On Friday, May 22, 2020, the California Senate Judiciary Committee voted in favor of an amended version of SB-939, which would limit the rights of many commercial landlords to enforce certain provisions of their leases. The two critical provisions in SB-939 are:
1. A right of rent deferral for all eligible commercial tenants and a prohibition on serving commercial tenants with notice of eviction based on non-payment of rent during the pendency of the state of emergency related to COVID-19 proclaimed on March 4, 2020, by Governor Gavin Newsom
2. A right of a commercial tenant that is an eating or drinking establishment, place of entertainment, or performance venue that meets specified financial criteria, including experiencing a specified decline in revenue after a shelter-in-place order took effect, to engage in negotiations with its landlord to modify rent or other economic requirements and to terminate the lease if those negotiations do not lead to agreement
Because SB-939 is an urgency statute it would go into effect immediately once passed by the state legislature and approved by the governor.
Rent Deferral. If the legislation is enacted: (1) all eligible commercial tenants may defer rent payments until 12 months after the end of the state of emergency; (2) landlords are not permitted to impose late fees for this delinquent rent; and (3) landlords may not serve tenants with termination notices for either failure to (a) pay rent or (b) replenish a security deposit that was used to pay rent that accrued during the state of emergency until 90 days after the state of emergency is lifted. Landlords would be required to provide commercial tenants with written notice of these protections within 30 days of the effective date of SB-939.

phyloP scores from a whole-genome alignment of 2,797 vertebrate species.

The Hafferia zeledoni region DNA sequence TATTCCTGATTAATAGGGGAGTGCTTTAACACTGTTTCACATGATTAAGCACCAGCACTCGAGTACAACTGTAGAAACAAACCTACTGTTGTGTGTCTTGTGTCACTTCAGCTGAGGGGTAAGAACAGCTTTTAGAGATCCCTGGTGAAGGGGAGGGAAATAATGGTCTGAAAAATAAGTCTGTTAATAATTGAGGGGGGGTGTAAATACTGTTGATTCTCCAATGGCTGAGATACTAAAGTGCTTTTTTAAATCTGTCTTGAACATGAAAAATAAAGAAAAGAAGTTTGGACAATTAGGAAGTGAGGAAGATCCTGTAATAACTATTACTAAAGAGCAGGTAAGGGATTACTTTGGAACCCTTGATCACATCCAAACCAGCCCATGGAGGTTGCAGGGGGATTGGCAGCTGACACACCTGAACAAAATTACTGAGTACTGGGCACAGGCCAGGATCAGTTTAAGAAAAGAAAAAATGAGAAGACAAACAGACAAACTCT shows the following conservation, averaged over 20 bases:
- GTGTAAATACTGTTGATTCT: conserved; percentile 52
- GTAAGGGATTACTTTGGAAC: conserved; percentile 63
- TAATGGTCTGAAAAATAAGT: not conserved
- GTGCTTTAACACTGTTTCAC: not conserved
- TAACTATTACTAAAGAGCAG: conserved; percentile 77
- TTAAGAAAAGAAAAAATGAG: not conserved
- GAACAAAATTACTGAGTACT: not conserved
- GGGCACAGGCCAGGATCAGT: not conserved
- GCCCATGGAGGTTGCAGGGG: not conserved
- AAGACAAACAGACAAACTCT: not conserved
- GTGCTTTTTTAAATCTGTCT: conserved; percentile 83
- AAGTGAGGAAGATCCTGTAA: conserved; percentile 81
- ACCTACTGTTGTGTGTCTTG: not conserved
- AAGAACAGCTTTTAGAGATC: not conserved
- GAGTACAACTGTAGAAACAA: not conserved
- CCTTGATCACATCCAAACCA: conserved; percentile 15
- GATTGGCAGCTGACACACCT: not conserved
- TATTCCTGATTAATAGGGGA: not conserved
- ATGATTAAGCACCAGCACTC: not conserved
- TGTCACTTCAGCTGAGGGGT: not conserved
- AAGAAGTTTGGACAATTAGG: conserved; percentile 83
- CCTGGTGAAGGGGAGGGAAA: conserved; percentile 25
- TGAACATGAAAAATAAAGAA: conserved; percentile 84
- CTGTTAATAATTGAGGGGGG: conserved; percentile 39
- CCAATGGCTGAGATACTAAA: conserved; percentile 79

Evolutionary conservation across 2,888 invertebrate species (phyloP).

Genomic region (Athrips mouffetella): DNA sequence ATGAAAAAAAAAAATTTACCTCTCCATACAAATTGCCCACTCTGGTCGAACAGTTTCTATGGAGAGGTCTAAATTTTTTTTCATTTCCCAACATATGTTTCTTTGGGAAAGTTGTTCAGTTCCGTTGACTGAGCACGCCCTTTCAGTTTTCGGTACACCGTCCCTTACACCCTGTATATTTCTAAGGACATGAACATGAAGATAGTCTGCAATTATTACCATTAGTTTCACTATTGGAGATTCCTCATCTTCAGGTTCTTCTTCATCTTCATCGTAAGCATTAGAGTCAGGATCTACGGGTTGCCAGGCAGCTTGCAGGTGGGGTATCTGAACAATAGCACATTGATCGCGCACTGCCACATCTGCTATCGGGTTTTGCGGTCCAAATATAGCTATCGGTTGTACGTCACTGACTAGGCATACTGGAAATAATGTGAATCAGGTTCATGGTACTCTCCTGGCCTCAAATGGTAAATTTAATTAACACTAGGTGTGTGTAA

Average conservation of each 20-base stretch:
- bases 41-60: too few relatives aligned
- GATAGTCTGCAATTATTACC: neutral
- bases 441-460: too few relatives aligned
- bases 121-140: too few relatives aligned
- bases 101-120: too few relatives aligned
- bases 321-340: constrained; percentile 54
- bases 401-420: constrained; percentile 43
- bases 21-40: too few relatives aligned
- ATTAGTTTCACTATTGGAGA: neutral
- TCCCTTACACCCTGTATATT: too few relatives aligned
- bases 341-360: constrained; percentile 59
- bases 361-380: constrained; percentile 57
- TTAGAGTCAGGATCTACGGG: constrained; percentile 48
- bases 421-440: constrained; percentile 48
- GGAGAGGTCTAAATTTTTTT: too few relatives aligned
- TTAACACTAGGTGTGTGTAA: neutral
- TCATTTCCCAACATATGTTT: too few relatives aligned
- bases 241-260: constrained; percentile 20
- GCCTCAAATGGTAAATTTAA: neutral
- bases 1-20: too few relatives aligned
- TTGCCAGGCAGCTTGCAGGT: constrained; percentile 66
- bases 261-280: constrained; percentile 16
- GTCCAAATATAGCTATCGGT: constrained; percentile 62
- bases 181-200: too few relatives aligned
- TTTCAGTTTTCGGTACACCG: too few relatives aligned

In order to be eligible for the rent deferral, a commercial tenant must operate primarily in California and have (1) experienced a decline of 20% or more in average monthly revenue across the past two months in comparison to the average of either the two calendar months before the applicable shelter-in place order or the same months in 2019; (2) been prevented from opening or required to delay opening because of the state of emergency; or (3) suffered a decline of 15% or more in capacity due to an official health order or occupational health and safety guidelines. The tenant also must serve written notice on the landlord affirming that they meet one of these eligibility requirements.
Lease Termination. SB-939 also enables a tenant that is an eating or drinking establishment, a place of entertainment, or a performance venue that meets specified criteria to engage in good faith negotiations with their landlords, regardless of the term remaining on the lease, to modify rent or other economic terms of their respective leases. If the parties fail to reach agreement within 30 days after the landlord receives the request for required negotiations from a tenant, then within 10 days thereafter, the tenant may terminate the lease without any liability for future rent or incurring the penalties imposed by the lease.
In the event of a lease termination, the landlord will be entitled to recover incurred and unpaid rent, in an amount capped at the sum of rent incurred and unpaid during a time unrelated to COVID-19 plus up to three months of past-due rent incurred and unpaid during the state of emergency related to COVID-19, which amount is payable by the tenant within 12 months of vacating the premises. Nor will the landlord be allowed to enforce any third-party guaranties associated with the lease after it is terminated.
To qualify for these lease termination rights, the tenant must operate primarily in California, have its principal office in California, have its officers domiciled in California, have 500 or fewer employees, not be dominant in its field of operation, and not be publicly traded or owned by or affiliated with a publicly traded company. The tenant also must meet one of the following three criteria: (1) have experienced a decline of 40% in average monthly revenue across the past two months in comparison to the average of either the two calendar months before the applicable shelter-in-place order or the same months in 2019; (2) have been prevented from opening or required to delay opening because of the state of emergency; or (3) have suffered a decline of 25% or more in capacity due to an official health order or occupational health and safety guidelines.
If enacted, these lease termination provisions will be in effect until December 31, 2021, or two months after the declared state of emergency ends, whichever is later.
The amended bill is available on pages 21-26 of this document.
We will continue to monitor SB-939 as it moves through the legislative process.